The hotline service was redeisgned to go mobile in 2009. Called Citizen's Connect, community members can download and utilize the system as a mobile app (available for Android and iOS). Interestingly, Oates noted that when they moved to the mobile application, a new set of demographics began to use the service - people noted that when they called the hotline number, it felt like complaining, but as people use the mobile app they felt more like they were helping their neighborhood and the city. As they begin to use a mobile system with a more robust database the analytics on on the submissions is very important to evaluate responsiveness, service follow through and resource needs. They also build in acknowledgement and recognition programs such as naming potholes repaired with people's help in identifying it, and a Street Cred points program.
This idea has taken hold beyond Boston. Commonwealth Connnect expands the ability for other cities to deliver a similar service to 46 communities around the state. This has really helped spread an innovation model with technology.
Oates talked about the mining of social media data on the day of the Boston Marathon bombing. Social media was used extensively to outreach to the community especially around the Shelter in Place period. He noted that after 9-11 there was lost of investment interoperability of radio for public safety services. And with social media, there's need for increased broadband public safety network capacity as people share more data, photos, videos, voice content. The city's call center typically will handle 8-900 calls per day but handled over 10,000 calls the day of the marathon bombing.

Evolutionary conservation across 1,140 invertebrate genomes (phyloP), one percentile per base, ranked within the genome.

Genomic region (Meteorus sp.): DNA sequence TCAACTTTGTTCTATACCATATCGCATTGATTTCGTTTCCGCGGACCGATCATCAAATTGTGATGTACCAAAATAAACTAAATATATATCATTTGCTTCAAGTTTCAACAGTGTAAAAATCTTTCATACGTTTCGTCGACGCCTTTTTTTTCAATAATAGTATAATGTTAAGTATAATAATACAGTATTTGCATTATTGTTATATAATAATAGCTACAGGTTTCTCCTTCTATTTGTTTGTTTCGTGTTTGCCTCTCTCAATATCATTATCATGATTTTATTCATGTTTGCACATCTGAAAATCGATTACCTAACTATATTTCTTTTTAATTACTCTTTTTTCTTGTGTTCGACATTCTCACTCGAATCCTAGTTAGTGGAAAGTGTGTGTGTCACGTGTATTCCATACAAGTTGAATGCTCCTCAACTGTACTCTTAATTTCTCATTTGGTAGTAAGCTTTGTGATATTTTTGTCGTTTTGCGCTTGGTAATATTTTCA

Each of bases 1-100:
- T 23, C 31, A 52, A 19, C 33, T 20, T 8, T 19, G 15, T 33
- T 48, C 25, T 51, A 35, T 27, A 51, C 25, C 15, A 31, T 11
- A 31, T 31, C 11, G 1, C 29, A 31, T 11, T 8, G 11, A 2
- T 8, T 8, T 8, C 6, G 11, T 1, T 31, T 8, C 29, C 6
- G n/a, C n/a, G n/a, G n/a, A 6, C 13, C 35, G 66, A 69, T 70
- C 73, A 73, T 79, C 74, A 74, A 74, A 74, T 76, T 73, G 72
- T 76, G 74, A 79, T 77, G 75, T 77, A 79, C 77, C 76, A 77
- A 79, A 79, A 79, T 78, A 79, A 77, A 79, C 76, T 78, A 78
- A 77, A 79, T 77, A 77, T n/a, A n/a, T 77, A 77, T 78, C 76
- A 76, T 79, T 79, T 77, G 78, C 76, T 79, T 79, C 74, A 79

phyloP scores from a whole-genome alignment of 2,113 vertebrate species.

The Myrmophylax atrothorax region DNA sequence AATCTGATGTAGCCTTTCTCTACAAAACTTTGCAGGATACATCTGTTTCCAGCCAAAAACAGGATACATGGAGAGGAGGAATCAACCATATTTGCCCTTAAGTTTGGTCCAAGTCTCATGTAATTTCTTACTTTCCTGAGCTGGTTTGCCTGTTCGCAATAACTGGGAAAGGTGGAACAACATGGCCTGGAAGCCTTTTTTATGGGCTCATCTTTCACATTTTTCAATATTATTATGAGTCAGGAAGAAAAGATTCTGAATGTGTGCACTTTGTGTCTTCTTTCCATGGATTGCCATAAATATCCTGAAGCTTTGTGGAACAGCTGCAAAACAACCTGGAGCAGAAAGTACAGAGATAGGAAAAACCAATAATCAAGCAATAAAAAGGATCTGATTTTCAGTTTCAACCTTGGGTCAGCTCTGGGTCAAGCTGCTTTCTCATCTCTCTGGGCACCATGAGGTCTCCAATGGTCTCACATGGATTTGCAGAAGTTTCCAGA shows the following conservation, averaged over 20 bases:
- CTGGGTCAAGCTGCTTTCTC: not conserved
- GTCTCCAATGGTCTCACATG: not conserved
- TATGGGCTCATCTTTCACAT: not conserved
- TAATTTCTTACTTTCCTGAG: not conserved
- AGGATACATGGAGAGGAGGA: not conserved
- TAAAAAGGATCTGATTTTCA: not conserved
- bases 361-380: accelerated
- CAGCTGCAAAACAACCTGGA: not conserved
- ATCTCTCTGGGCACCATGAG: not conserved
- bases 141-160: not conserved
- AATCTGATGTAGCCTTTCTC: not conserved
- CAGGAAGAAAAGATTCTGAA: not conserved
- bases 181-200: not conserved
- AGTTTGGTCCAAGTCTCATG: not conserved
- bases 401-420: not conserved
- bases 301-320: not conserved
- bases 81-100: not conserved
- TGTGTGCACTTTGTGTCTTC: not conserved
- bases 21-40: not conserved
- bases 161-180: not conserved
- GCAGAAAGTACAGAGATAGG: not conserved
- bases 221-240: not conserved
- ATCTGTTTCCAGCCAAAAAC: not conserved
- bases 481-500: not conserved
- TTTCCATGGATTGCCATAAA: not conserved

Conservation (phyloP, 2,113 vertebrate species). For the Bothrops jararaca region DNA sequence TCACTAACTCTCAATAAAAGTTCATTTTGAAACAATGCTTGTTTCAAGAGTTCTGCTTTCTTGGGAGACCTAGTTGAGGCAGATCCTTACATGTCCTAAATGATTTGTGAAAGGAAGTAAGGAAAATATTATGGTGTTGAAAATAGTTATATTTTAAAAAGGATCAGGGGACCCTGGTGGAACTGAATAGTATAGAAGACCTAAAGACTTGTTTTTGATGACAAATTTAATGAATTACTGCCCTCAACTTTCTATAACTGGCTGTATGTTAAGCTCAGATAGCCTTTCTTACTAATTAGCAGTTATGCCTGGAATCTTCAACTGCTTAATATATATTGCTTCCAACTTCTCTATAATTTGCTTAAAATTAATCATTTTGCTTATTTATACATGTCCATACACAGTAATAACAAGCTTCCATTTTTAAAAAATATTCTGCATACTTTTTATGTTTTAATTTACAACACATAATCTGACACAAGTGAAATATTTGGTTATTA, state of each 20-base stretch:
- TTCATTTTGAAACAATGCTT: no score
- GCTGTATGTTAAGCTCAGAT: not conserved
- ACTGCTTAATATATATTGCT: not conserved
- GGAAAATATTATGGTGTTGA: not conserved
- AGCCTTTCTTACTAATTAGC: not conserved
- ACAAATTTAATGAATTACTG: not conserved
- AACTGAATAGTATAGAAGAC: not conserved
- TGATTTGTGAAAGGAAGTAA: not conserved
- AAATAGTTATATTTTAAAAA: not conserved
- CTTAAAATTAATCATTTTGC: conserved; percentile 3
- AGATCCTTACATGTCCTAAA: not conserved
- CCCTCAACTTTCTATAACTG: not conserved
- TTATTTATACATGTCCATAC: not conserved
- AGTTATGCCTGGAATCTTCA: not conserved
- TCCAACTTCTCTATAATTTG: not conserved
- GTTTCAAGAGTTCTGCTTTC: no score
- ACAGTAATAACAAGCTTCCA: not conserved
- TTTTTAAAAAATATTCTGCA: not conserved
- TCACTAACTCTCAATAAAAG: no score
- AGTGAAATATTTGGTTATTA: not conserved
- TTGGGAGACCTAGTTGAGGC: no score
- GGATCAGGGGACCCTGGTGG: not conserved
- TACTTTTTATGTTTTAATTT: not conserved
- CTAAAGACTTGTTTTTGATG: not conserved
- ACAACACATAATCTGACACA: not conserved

Last year the city created a social media strategist position (it has upwards of 40+ social media accounts). Oates highlighted how the city was part of the social media conversation during that week with the Boston Police Department having 48 million impressions that week
The city is also improving its understanding and sentiment analysis around events that happen in the city - celebrations, community gatherings as well as emergencies
Another innovation at the city has been the Office of New Urban Mechanics so named because Mayor Tom Menino had been called the urban mechanic when he first got elected. It's situated right next to the mayor's office and functions as an open door to city hall. Citizens have place to pitched their ideas, and the office helps creates a pipeline o f innovative opportunities. They use it to create applications, solutions and new projects, One project Technology for Autism Now (TAN) was catalyzed by a mother of an autistic child, and utilizes tablet-based tools and the city partnered with a couple of local public schools to develop it.
Oates shared his views on open data sets and open government. He observed that open data isn't about "let's go find how many data sets we can find and pulish them" but, open data should be a strategy. He indicated that the city we will publish as much relevant information as possible, though as they also handle health and education data, privacy is vital.
These kind of innovations help the citizen's really get engaged and make a difference in their community.